Jan Marx accused of breaking SLO campaign finance law
December 21, 2016
By JOSH FRIEDMAN
A campaign finance complaint was filed against former San Luis Obispo mayor Jan Marx over multiple violations of campaign contribution laws she helped put in place. And while allegedly breaking election finance rules, Marx lectured her opponent on accepting contributions from donors Marx deemed questionable.
On Wednesday, activist and government watchdog Kevin Rice filed a complaint against Marx and local Democratic political consultant Cory Black, alleging they knowingly violated the city of San Luis Obispo’s $300 contribution limit. In line with SLO election rules, Rice is asking that both Marx and Black be charged with misdemeanors and be fined a combined total of $1,800.
Black, who is the vice president of the San Luis Obispo County Democratic Party, personally donated $300 to Marx’s campaign on Oct. 3. On the same day, Black’s political consulting firm, Public Policy Solutions, also donated $300 to Marx’s campaign. Two days later, the political committee San Luis Obispo County for Better Government likewise gave $300 to Marx, according to Marx’s campaign finance reports.
Black is a principal officer and assistant treasurer of San Luis Obispo County for Better Government. He is the owner and chief executive officer of Public Policy Solutions, a company that works on political campaigns.
California campaign finance code states that contributions made by organizations controlled by a person count as donations from that individual. In the aggregate, Black donated $900 to Marx’s campaign, $600 more than the legal limit, Rice’s complaint states.
Rice alleges Marx and Black knew exactly what they were doing since the political consultant gave the then-incumbent mayor three separate contributions of exactly $300.
Having served multiple terms both as a councilwoman and mayor, Marx ran for office several times. While in office, she voted at least five times in favor city of campaign contribution limits.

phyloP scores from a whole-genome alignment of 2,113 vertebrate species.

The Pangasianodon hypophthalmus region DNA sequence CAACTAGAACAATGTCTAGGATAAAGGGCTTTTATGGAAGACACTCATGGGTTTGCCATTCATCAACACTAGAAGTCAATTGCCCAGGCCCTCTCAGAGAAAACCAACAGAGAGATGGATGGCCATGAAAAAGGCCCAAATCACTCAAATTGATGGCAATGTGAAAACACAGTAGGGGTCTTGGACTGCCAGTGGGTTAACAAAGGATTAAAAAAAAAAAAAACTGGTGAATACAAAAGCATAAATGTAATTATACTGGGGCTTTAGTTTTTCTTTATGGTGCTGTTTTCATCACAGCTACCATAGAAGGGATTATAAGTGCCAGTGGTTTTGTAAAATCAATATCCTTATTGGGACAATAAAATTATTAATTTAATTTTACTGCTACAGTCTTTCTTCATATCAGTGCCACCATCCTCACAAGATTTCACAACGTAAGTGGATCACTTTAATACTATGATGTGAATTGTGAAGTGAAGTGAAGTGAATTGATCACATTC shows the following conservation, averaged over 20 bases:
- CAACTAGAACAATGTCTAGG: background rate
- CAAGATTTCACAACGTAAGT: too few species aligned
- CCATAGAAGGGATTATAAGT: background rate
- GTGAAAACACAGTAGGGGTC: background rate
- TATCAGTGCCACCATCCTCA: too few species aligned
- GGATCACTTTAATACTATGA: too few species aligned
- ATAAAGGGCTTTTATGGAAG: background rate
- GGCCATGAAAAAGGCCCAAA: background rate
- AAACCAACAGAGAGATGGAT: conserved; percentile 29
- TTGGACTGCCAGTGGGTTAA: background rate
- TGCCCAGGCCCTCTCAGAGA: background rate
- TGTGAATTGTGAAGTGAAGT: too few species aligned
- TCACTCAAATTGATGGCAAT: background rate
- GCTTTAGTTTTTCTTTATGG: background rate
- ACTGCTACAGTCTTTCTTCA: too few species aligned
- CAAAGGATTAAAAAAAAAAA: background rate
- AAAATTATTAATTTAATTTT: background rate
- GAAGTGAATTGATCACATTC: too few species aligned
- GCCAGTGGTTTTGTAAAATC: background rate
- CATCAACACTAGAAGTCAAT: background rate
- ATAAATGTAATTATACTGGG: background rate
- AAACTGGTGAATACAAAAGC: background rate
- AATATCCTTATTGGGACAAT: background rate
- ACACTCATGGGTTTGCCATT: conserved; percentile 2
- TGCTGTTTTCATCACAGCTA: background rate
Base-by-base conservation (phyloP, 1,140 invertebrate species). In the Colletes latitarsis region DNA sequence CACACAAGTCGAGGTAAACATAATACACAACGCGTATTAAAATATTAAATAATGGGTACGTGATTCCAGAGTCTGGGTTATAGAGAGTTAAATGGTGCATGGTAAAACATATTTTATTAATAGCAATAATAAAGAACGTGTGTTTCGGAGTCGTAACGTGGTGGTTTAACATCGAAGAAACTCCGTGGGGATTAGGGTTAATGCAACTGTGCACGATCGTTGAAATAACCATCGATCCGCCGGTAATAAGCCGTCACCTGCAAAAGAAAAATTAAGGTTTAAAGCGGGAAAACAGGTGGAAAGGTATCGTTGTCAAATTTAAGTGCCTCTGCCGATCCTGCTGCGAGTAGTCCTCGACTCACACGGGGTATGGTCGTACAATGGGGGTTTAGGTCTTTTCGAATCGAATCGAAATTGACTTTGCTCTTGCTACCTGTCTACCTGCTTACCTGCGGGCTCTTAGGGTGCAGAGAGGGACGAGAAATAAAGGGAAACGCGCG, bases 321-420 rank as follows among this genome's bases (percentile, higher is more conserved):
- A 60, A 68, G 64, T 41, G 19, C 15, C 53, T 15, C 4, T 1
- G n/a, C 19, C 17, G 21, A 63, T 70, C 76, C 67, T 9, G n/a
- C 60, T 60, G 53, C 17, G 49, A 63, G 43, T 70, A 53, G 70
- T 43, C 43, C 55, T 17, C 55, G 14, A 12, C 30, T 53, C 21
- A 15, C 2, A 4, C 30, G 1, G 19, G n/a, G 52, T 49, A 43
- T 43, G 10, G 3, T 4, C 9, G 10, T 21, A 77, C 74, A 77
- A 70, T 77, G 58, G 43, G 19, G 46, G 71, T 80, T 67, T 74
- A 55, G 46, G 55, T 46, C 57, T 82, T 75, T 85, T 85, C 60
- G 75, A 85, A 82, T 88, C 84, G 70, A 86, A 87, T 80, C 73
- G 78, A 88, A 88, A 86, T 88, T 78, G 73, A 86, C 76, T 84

Black has served as the treasurer for numerous political campaigns. He also provided consulting services to Marx’s 2012 mayoral campaign.
In last month’s election, now-Mayor Heidi Harmon defeated Marx by 47 votes. Marx led in early mail-in ballots, but Harmon surged as poll votes and late mail-in ballots were tallied.
“Marx could just as easily have won reelection by 46 votes as a direct result of the $600 in unlawful contributions she accepted and spent on her campaign,” Rice stated in the complaint. “Had that occurred, no remedy would be available to reverse an illicit election win.”
During the campaign, Marx attacked Harmon for receiving money from Rice. Marx was also quoted in the Tribune as saying, unlike Harmon, she is very assiduous about her campaign finances.
“Speaking personally, I make sure our treasurer and I are on the same page, so that I can accept or reject contributions that are made,” Marx was quoted in the Tribune article. “I am very assiduous about that issue.”
The quote was published the very same date Marx violated the city campaign finance ordinance, Rice says in his complaint.
San Luis Obispo City Attorney Christine Dietrick currently has 10 days to respond to Rice’s complaint. It is not the first time Dietrick has had to deal with a complaint of this nature.
In 2012, John Ashbaugh’s campaign for the San Luis Obispo City Council accepted a $200 check — the maximum allowable donation at the time — from County Supervisor Adam Hill. Hill also donated $84 worth of wine to Ashbaugh’s campaign.
In response, Dietrick fined Ashbaugh $252, or three times the amount of the excess donation. Rice argues the fine set a precedent, and Dietrick should now fine Marx and Black $1,800.
Rice also says it is clear that Marx and Black should be charged with misdemeanors.
“Any person who violates any provision of this chapter is guilty of a misdemeanor,” according to SLO’s campaign finance ordinance.
However, Ashbaugh did not receive a misdemeanor charge. Ashbaugh, too, voted in favor of campaign contribution limits.
In addition to accusing Marx and Black of violating city campaign finance rules, Rice alleges they committed “campaign money laundering,” a violation of the California Political Reform Act. State election finance regulators explain campaign money laundering as using a different name to hide a person’s donations.
If Dietrick decides not to levy fines, Rice has the right to ask the court to fine Marx and Black, according to the city’s ordinance. If that were to occur, Rice would be eligible to receive half of all monies collected by the court.